Citation

We Are All Family: The Educational Activism of Bertha Maxwell Roddey

Abstract | Word Stems | Keywords | Association | Citation | Similar Titles



Abstract:

When African American students demanded that the University of North Carolina at Charlotte establish a black studies program, it looked to professor and former public school principal Bertha Maxwell Roddey to serve as its first director. When seeking references for Roddey, a former employer stated “if you really don’t want a black studies program then don’t hire Dr. Roddey because she is going to get that program!” This quote epitomizes the image of Roddey as a woman who successfully created her own strong, maternal style of leadership as an educator and as an activist. After serving as the first black woman principal of a white elementary school in Charlotte during the 1960s, Roddey became the director of UNC-Charlotte’s Black Studies Program in 1969. As director, she refuted critics by developing an academically sound program, while also creating a nurturing space for students. Known as the "Mother of Black Studies," Roddey helped to establish the field nationally as the co-founder of the National Council of Black Studies. Throughout the 1970s and 1980s, Roddey worked tirelessly serving as the co-founder of Charlotte’s African American Cultural Center, now the Harvey Gantt Center for the Arts, and as the 20th president of Delta Sigma Theta, a national public service sorority.
As scholars re-examine the parameters of the civil rights movement, this presentation will explore the life and experiences of a woman who helped to combine the rewards of the movement with the ideology of black nationalism to build educational and cultural structures affecting young people from the elementary to the college level. By looking at the activities of Roddey, we can revisit the classic idea of racial uplift. What does it mean to uplift African Americans in a desegregated society long after the roar of the civil rights movement has quieted down? Roddey created her own definition that included fighting for young people to gain equal opportunities, while also infusing these same students with a strong knowledge of their African American heritage. She also reconfigured the traditional masculine image of a black nationalist to include southern women, classroom teachers, and sorority members.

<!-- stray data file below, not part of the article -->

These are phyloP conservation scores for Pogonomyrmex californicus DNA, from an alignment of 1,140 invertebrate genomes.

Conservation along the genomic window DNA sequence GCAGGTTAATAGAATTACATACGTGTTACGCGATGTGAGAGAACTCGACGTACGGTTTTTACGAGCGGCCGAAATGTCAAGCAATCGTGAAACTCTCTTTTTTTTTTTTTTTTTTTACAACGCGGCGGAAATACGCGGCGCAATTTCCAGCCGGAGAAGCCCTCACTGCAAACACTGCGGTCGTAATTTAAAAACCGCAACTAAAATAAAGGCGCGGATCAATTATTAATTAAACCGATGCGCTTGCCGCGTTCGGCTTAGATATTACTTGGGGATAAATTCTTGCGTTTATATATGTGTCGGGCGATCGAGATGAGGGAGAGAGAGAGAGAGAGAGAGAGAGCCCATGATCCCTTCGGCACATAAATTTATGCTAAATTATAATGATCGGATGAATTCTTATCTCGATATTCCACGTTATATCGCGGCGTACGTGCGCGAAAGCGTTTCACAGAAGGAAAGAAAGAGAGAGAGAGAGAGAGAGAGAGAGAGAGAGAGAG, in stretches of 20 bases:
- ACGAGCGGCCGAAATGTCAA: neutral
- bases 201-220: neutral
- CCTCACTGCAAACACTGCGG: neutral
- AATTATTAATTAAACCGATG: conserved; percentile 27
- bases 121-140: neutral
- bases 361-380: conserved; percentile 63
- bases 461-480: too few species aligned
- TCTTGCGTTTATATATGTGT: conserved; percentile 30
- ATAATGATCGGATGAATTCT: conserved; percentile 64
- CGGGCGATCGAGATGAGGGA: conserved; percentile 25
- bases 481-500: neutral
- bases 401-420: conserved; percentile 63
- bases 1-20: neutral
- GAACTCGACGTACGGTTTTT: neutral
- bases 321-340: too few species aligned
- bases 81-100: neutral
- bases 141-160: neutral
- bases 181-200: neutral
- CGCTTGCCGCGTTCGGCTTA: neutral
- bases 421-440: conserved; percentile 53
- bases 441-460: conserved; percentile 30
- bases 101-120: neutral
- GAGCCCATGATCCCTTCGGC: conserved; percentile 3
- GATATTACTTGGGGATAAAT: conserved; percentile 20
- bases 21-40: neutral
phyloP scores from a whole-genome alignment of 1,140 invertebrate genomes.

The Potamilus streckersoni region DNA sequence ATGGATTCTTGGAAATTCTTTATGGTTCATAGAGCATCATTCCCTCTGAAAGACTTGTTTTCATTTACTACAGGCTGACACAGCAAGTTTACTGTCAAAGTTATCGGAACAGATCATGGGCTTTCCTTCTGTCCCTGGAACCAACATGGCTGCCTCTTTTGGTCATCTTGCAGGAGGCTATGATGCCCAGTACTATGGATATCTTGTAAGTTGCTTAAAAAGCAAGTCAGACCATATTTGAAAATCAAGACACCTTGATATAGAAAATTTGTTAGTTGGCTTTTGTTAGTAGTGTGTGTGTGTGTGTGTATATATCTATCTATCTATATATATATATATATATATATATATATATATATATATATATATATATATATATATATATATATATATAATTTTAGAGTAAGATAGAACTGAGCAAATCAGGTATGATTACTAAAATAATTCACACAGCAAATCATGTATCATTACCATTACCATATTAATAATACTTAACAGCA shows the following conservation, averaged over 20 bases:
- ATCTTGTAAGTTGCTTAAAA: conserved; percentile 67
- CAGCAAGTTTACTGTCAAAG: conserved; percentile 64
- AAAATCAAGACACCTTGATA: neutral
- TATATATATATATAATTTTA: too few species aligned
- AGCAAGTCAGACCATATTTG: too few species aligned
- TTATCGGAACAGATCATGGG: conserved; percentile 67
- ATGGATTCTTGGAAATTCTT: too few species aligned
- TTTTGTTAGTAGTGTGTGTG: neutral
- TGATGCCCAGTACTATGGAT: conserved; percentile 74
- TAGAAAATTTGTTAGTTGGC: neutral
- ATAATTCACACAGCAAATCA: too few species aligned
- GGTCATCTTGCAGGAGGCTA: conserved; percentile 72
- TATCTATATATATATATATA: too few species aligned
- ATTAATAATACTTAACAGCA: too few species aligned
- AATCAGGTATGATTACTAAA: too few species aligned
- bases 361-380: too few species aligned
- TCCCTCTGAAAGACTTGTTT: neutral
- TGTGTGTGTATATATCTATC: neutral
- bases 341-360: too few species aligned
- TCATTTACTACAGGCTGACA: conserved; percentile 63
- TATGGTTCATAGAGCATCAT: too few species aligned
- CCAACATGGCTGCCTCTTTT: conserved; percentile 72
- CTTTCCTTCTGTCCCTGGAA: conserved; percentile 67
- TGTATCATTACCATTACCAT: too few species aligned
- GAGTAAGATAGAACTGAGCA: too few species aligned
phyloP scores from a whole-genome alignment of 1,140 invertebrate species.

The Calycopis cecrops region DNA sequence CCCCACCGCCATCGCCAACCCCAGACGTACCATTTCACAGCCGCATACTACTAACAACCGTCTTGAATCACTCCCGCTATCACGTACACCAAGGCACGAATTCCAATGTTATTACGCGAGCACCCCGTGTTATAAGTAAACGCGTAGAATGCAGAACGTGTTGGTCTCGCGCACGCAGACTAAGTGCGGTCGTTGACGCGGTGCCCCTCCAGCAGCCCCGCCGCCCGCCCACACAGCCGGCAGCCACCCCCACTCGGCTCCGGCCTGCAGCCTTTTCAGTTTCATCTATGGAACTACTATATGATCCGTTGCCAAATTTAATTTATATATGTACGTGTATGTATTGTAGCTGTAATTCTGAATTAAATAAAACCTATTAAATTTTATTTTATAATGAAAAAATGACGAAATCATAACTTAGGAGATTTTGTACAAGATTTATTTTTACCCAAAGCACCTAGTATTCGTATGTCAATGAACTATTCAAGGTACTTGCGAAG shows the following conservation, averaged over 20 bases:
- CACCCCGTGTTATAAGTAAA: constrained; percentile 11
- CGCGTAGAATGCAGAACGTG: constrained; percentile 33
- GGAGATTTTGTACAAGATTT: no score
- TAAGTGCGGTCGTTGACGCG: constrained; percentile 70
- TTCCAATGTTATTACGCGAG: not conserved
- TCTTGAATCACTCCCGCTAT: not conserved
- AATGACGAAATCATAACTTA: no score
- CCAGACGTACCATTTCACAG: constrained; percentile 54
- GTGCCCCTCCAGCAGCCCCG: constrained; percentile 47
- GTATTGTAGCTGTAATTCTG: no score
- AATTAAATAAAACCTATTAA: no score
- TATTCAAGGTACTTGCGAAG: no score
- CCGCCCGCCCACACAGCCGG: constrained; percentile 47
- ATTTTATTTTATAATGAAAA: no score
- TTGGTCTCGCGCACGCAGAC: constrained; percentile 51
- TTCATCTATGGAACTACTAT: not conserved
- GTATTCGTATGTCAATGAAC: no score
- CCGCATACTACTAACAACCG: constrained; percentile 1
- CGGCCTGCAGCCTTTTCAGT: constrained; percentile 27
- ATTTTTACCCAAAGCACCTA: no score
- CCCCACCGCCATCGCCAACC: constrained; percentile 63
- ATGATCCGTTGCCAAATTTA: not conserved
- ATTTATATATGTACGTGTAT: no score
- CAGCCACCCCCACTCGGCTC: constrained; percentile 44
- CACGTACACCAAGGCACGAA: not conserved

Convention
All Academic Convention makes running your annual conference simple and cost effective. It is your online solution for abstract management, peer review, and scheduling for your annual meeting or convention.
Submission - Custom fields, multiple submission types, tracks, audio visual, multiple upload formats, automatic conversion to pdf.Review - Peer Review, Bulk reviewer assignment, bulk emails, ranking, z-score statistics, and multiple worksheets!
Reports - Many standard and custom reports generated while you wait. Print programs with participant indexes, event grids, and more!Scheduling - Flexible and convenient grid scheduling within rooms and buildings. Conflict checking and advanced filtering.
Communication - Bulk email tools to help your administrators send reminders and responses. Use form letters, a message center, and much more!Management - Search tools, duplicate people management, editing tools, submission transfers, many tools to manage a variety of conference management headaches!
Click here for more information.

Association:
Name: 95th Annual Convention
URL:
http://www.asalh.org


Citation:
URL: http://citation.allacademic.com/meta/p435770_index.html